Color Correcting A Music Video: Ask Me Anything

Color Correcting A Music Video: Ask Me Anything

June 18, 2013

Do you have burning questions about color correcting music videos? Professional colorist Dan Moran, CSI is here to give you his answers.

One thing I have found hard in the world of grading is getting behind the scenes access into the world of other colorists. So I thought I’d borrow an idea from one of my favorite sites reddit which has a great section called ask me anything. Everyone from Obama to Dolph Lundgren to Chris Hatfield live from the International Space Station answers any question you want. So take a look at the video below and ask me any question you want about the job!

– Dan

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Homepage Forums Color Correcting A Music Video: Ask Me Anything

  • Chris Climer

    You may not be able to the answer my question fully but just a little insight as to why you did what you did. From raw to finish why did you make the choses you made. I saw that some of the shots had a slight blue hue to them, was that on purpose. I am starting to bet a grasp on technical part of how DaVinci works, now I am looking for the why I do things. For example in my DP class in college we started off with turning the camera on and setting up, but then learned why we frame things a certain way.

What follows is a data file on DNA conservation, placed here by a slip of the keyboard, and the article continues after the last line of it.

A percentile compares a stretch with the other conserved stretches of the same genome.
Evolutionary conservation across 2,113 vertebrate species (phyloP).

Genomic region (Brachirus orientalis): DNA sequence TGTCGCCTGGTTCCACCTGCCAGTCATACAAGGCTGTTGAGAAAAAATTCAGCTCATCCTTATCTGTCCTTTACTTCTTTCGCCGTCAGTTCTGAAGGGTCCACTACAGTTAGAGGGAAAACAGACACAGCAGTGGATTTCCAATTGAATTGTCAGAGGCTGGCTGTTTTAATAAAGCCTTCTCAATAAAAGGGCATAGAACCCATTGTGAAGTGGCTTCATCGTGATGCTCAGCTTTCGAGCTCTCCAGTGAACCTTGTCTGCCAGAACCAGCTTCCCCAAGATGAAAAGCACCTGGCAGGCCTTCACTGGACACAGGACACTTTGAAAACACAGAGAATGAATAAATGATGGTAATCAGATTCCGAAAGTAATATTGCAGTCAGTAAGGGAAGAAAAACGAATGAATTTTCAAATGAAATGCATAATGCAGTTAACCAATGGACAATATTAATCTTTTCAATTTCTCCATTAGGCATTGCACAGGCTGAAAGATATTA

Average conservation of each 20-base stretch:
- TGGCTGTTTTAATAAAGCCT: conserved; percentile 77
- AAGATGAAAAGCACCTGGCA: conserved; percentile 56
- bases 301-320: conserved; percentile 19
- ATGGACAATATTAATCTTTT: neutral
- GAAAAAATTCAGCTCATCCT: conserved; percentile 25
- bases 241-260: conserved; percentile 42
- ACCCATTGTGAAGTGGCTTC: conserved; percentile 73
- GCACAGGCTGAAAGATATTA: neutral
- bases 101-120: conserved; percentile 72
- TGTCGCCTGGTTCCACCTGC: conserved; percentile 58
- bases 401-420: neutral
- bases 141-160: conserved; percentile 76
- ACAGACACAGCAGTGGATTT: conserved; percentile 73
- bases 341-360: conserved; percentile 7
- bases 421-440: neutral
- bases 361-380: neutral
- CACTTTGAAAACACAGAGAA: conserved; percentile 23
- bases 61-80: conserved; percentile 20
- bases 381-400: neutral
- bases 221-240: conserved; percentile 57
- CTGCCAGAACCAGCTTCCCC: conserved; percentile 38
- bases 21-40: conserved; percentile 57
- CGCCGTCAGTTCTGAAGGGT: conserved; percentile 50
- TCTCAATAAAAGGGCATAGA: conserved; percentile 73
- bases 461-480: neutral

• Hi Dan, I was wondering, if you dont mind sharing, what process or rather technique do you use for music videos, especially with a short time frame as you mentioned? Do you stick to grading and matching shots using the LOG controls for efficiency, or do you get more intricate on certain elements that stand out as well, as obviously there are generally a high amount of shots in such a short space of time and a lot are quite quick. Thankyou!

  • Patrick Inhofer

    I’ll step in here for a moment as we await Dan’s answers (he’s been a bit bogged down). The way he treated those blacks was absolutely intentional. In my opinion, what Dan did on those sequences is the toughest thing to pull off as a colorist. If those blacks don’t match, the grade looks amateurish. It’s the consistency of his choices that really impressed me on this video.

  • Dan Moran

    Sorry guys I’ve been having a grading adventure this week so apologies in the late reply. I was planning on doing a video to answer all your questions but I might extend it by a week to give people a little more time to get theirs in!

    On music videos my approach is normally to set looks across all the key scenes so normally a wide and medium/close up for each set up. Some music videos only have 2 setups where others could have 5 or 6!

    Once we have set some key looks my approach then is to go “broad strokes” what I mean by that is I past the rough grades across the whole time line and watch it with the director to see what we feel . The reason I do that is sometimes you can spend hours on one scene and then realize it doesn’t work in the context of the video. By going rough and quick we can see that we’re heading in the right direction. My next step is then to balance everything up so the video flows nicely and once we have it all matching up nicely its time for windows, keys, beauty work and generally making everything as shiny and pretty as possible!